[emacs-berlin] Literate dev-ops
andreas.roehler at easy-emacs.de
Thu May 12 13:18:58 UTC 2016
On 12.05.2016 06:37, Murat Knecht wrote:
> just a thought on the literate programming:
>> And some more basic concern: the underlying literate programming
>> paradigm seems pointless WRT examples given in video. Why comments in
>> natural languages should be preferable over code? Code has the purpose
>> to be less ambiguous, it's a kind of math. While natural language
>> gives way to interpretation, i.e. misunderstanding of all kind. Maybe
>> literate programming was of interest in earlier times in a world of
>> low level coding. Higher languages are adapted at human mind, let's
>> use them.
> Imho, LP should follow the same guidelines as code comments. If you
> explain *what* you do, you should clean up your code. (Unless you're
> doing advanced maths, then please explain what you do. ;) ) But often,
> it's not clear *why* you're doing it at all or in this way, why you
> overrode the default, why you chose this solution over another. Can I
> “refactor” this code with an alternative solution — or was there a
> reason for this? Some implicit dependency that I don't know about?
> That's where comments are useful and absolutely necessary. For LP the
> question is, if enough such situations arise to justify the inversion of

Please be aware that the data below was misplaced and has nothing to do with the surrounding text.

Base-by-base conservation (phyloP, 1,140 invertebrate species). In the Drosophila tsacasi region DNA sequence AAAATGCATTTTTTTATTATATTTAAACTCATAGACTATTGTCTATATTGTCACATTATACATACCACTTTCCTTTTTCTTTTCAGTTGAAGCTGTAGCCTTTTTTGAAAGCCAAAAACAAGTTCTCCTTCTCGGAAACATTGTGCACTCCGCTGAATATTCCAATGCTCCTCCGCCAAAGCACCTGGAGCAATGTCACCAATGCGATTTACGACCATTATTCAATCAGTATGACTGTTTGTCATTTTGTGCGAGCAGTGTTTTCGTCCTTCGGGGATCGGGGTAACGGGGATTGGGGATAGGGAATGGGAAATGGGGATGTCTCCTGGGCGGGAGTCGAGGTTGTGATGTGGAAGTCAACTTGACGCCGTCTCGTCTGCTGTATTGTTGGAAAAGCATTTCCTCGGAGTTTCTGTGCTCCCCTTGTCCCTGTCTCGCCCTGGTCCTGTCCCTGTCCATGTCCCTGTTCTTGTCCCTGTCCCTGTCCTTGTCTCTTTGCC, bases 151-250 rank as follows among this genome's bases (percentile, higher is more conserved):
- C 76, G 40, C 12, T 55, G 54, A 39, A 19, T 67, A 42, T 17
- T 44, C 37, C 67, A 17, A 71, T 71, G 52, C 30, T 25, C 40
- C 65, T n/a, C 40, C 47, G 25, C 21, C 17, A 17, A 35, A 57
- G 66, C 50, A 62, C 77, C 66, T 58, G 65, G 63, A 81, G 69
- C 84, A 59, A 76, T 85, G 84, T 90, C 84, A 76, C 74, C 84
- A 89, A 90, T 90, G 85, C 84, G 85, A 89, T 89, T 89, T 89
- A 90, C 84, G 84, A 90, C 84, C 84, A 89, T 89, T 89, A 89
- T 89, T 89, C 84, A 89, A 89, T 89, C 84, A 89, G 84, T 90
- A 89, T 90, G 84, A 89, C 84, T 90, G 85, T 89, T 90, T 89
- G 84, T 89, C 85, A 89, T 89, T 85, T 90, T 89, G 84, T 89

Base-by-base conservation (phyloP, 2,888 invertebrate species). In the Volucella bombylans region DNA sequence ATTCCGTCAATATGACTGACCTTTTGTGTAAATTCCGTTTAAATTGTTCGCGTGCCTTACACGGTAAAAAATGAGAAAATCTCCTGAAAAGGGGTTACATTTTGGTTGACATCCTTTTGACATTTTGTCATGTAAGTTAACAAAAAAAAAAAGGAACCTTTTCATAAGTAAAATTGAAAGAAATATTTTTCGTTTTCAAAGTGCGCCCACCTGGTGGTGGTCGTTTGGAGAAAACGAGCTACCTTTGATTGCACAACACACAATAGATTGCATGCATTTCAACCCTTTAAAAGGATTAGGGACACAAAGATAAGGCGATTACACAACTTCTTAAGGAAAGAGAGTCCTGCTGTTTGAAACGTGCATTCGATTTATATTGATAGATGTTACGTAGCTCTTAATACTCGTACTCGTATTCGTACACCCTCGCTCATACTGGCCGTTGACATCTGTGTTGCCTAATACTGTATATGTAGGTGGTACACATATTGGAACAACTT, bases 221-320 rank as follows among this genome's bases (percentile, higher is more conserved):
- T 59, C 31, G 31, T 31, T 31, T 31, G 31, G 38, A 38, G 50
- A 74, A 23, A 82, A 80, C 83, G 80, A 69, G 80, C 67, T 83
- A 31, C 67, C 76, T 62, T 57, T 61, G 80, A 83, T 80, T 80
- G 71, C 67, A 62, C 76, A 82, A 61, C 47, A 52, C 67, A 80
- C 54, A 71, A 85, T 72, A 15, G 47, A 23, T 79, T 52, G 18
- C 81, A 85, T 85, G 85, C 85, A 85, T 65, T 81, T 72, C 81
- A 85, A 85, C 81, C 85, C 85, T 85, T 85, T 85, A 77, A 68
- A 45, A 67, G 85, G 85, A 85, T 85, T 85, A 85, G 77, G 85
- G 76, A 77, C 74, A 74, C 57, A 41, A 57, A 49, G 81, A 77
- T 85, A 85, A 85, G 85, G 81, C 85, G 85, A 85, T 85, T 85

> the default language (English vs bash/Python) in the file.
Well, habits differ. There must not exist a single solution or way to go
which fits equally for all.
In job advertisements and the like we see the formula to "live in code".
Indeed, writing code feels often like speaking a natural language. But
then switching to comments is like switching that language. Speaking two
languages at once is costly, it might break the flow.
Comments to mark hidden dependencies? Often there is a plenty of hidden
dependencies. WRT any larger program you will need tests to check for
breaks - and read and understand the code themselves, before changing.
There are some more aspects why comments in code IMO are rather
distracting then helpful: while computers and code behave logically,
programmers quite often do not, tend to be biased instead - me included :-)
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